A judge ruled Thursday that Scott Peterson (search) cannot get a fair trial in his dead wife's hometown and ordered the case moved out of the county.

Judge Al Girolami said extensive news coverage of the case, including 8,000 articles published worldwide and more than 150 stories in the local newspaper alone, swayed him to agree with the defense that the trial should not be held in Modesto (search). He did not immediately say where the trial would be held.

"A change of venue is necessary to protect the integrity of the proceeding," Girolami said.

The trial was scheduled for Jan. 26 in Modesto, but will most likely be postponed now that the location has been changed.

Peterson, a 31-year-old fertilizer salesman, is charged with two counts of murder and faces the death penalty in the killings of his wife and unborn son, whose bodies washed ashore in San Francisco Bay several months after Laci Peterson's Christmas Eve disappearance. Peterson denies killing his wife and says he was fishing the day she disappeared.

Prosecutors argued that news coverage of the case is so widespread that moving the trial would be pointless.

But defense lawyer Mark Geragos (search) said in court papers that Peterson has been demonized and that the prosecution's argument "can be boiled down to the old adage, 'Sure we can give him a fair trial, then we will take him out and hang him.'"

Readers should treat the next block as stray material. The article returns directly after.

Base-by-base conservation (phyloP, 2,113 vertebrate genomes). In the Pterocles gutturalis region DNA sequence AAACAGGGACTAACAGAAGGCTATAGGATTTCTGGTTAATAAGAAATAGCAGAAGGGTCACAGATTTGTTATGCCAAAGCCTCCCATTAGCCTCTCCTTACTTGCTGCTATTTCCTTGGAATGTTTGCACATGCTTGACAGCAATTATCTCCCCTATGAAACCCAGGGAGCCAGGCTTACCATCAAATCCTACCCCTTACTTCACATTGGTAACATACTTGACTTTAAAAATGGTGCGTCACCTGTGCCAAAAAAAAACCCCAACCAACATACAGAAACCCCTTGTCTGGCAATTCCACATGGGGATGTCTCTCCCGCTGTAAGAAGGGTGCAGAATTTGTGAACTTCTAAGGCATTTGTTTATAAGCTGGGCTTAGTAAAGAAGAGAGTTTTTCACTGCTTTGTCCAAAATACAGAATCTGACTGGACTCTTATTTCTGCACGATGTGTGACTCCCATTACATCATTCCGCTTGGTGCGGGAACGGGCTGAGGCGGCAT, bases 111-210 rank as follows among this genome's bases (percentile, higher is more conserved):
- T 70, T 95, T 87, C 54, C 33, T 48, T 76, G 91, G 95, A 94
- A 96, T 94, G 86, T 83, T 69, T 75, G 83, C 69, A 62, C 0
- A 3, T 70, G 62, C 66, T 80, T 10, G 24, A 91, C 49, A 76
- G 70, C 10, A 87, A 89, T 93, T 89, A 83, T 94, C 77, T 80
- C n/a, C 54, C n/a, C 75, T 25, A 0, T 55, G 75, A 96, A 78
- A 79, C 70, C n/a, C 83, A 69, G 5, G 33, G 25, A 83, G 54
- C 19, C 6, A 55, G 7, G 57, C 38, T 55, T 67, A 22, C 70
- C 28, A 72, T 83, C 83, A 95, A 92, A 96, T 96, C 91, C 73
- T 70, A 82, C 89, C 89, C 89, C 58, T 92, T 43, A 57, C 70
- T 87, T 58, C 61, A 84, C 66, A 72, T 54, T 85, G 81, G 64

The judge said a number of other factors also influenced his decision. He said that though the population of Stanislaus County has grown significantly from its rural roots, there are still 15 larger counties in California where it would be easier to find jurors who know less about the case.

Girolami said coverage of the case had raised Scott Peterson from a regular citizen to a notorious one, while simultaneously heightening the celebrity level of Laci Peterson.

He referred to more than 100 people who gathered outside the Stanislaus County Jail to await Peterson after his arrest last year, and contrasted it with blood drives in honor of Laci Peterson and the 3,000 people who attended her internationally televised memorial service.

In addition, thousands of people fanned out across Central California to search for her, and there has been talk of naming a park for her and the boy the couple planned to name "Conner."

Girolami had several options: Keep the case in Modesto; move it out of the county; or select a jury in another county and bus them to Stanislaus County every day.

Geragos said surveys showed there was less bias against Peterson in Los Angeles, Sacramento, Alameda and Santa Clara counties.

He cited numerous examples of the hostility against Scott Peterson. When he was brought in for booking, a crowd of more than 100 people waited outside the jail, some shouting "murderer." Peterson's house was vandalized twice. And T-shirts have been sold with Peterson's likeness and the motto: "Modesto, a killer place to live."

"The depth of pretrial animosity ... is obvious to any breathing human being in Stanislaus County," Geragos wrote.

Prosecutors blamed much of the publicity on Geragos' "media grandstanding" and said he was trying to inflame the court by hurling invective and accusations.